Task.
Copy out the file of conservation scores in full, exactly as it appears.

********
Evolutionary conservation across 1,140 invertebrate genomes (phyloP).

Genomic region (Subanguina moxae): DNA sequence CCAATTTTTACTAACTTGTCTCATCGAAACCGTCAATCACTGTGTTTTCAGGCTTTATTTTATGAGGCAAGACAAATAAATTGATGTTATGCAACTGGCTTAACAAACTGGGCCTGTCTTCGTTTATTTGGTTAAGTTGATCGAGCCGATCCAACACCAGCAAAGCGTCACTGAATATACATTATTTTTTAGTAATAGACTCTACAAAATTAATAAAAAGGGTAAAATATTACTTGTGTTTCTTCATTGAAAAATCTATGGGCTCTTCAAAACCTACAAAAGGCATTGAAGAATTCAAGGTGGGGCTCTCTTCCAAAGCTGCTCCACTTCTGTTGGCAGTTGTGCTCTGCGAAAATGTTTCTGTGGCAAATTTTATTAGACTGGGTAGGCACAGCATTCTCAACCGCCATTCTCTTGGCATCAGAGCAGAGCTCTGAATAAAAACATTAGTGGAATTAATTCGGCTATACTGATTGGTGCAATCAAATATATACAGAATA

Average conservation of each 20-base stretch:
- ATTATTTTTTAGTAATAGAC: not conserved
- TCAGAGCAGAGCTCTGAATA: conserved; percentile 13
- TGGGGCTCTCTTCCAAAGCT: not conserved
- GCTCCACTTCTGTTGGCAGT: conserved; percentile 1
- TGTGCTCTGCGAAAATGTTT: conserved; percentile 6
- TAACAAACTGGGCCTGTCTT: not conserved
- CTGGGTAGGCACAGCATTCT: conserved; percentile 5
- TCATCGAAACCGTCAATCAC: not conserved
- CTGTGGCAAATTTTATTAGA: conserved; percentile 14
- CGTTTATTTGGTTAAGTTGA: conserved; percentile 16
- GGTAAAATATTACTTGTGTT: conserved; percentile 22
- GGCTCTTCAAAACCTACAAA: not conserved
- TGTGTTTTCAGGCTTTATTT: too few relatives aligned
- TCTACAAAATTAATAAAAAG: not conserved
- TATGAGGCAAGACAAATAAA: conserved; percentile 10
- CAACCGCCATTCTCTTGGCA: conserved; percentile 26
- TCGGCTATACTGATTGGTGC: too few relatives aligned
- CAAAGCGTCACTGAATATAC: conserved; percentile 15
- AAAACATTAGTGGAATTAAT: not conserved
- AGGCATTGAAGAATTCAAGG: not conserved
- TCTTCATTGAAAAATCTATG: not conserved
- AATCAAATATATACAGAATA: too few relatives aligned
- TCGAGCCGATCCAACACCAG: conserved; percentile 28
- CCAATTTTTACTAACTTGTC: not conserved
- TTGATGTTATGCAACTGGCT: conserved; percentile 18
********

Evolutionary conservation across 1,140 invertebrate genomes (phyloP).

Genomic region (Subanguina moxae): DNA sequence CCAATTTTTACTAACTTGTCTCATCGAAACCGTCAATCACTGTGTTTTCAGGCTTTATTTTATGAGGCAAGACAAATAAATTGATGTTATGCAACTGGCTTAACAAACTGGGCCTGTCTTCGTTTATTTGGTTAAGTTGATCGAGCCGATCCAACACCAGCAAAGCGTCACTGAATATACATTATTTTTTAGTAATAGACTCTACAAAATTAATAAAAAGGGTAAAATATTACTTGTGTTTCTTCATTGAAAAATCTATGGGCTCTTCAAAACCTACAAAAGGCATTGAAGAATTCAAGGTGGGGCTCTCTTCCAAAGCTGCTCCACTTCTGTTGGCAGTTGTGCTCTGCGAAAATGTTTCTGTGGCAAATTTTATTAGACTGGGTAGGCACAGCATTCTCAACCGCCATTCTCTTGGCATCAGAGCAGAGCTCTGAATAAAAACATTAGTGGAATTAATTCGGCTATACTGATTGGTGCAATCAAATATATACAGAATA

Average conservation of each 20-base stretch:
- ATTATTTTTTAGTAATAGAC: not conserved
- TCAGAGCAGAGCTCTGAATA: conserved; percentile 13
- TGGGGCTCTCTTCCAAAGCT: not conserved
- GCTCCACTTCTGTTGGCAGT: conserved; percentile 1
- TGTGCTCTGCGAAAATGTTT: conserved; percentile 6
- TAACAAACTGGGCCTGTCTT: not conserved
- CTGGGTAGGCACAGCATTCT: conserved; percentile 5
- TCATCGAAACCGTCAATCAC: not conserved
- CTGTGGCAAATTTTATTAGA: conserved; percentile 14
- CGTTTATTTGGTTAAGTTGA: conserved; percentile 16
- GGTAAAATATTACTTGTGTT: conserved; percentile 22
- GGCTCTTCAAAACCTACAAA: not conserved
- TGTGTTTTCAGGCTTTATTT: too few relatives aligned
- TCTACAAAATTAATAAAAAG: not conserved
- TATGAGGCAAGACAAATAAA: conserved; percentile 10
- CAACCGCCATTCTCTTGGCA: conserved; percentile 26
- TCGGCTATACTGATTGGTGC: too few relatives aligned
- CAAAGCGTCACTGAATATAC: conserved; percentile 15
- AAAACATTAGTGGAATTAAT: not conserved
- AGGCATTGAAGAATTCAAGG: not conserved
- TCTTCATTGAAAAATCTATG: not conserved
- AATCAAATATATACAGAATA: too few relatives aligned
- TCGAGCCGATCCAACACCAG: conserved; percentile 28
- CCAATTTTTACTAACTTGTC: not conserved
- TTGATGTTATGCAACTGGCT: conserved; percentile 18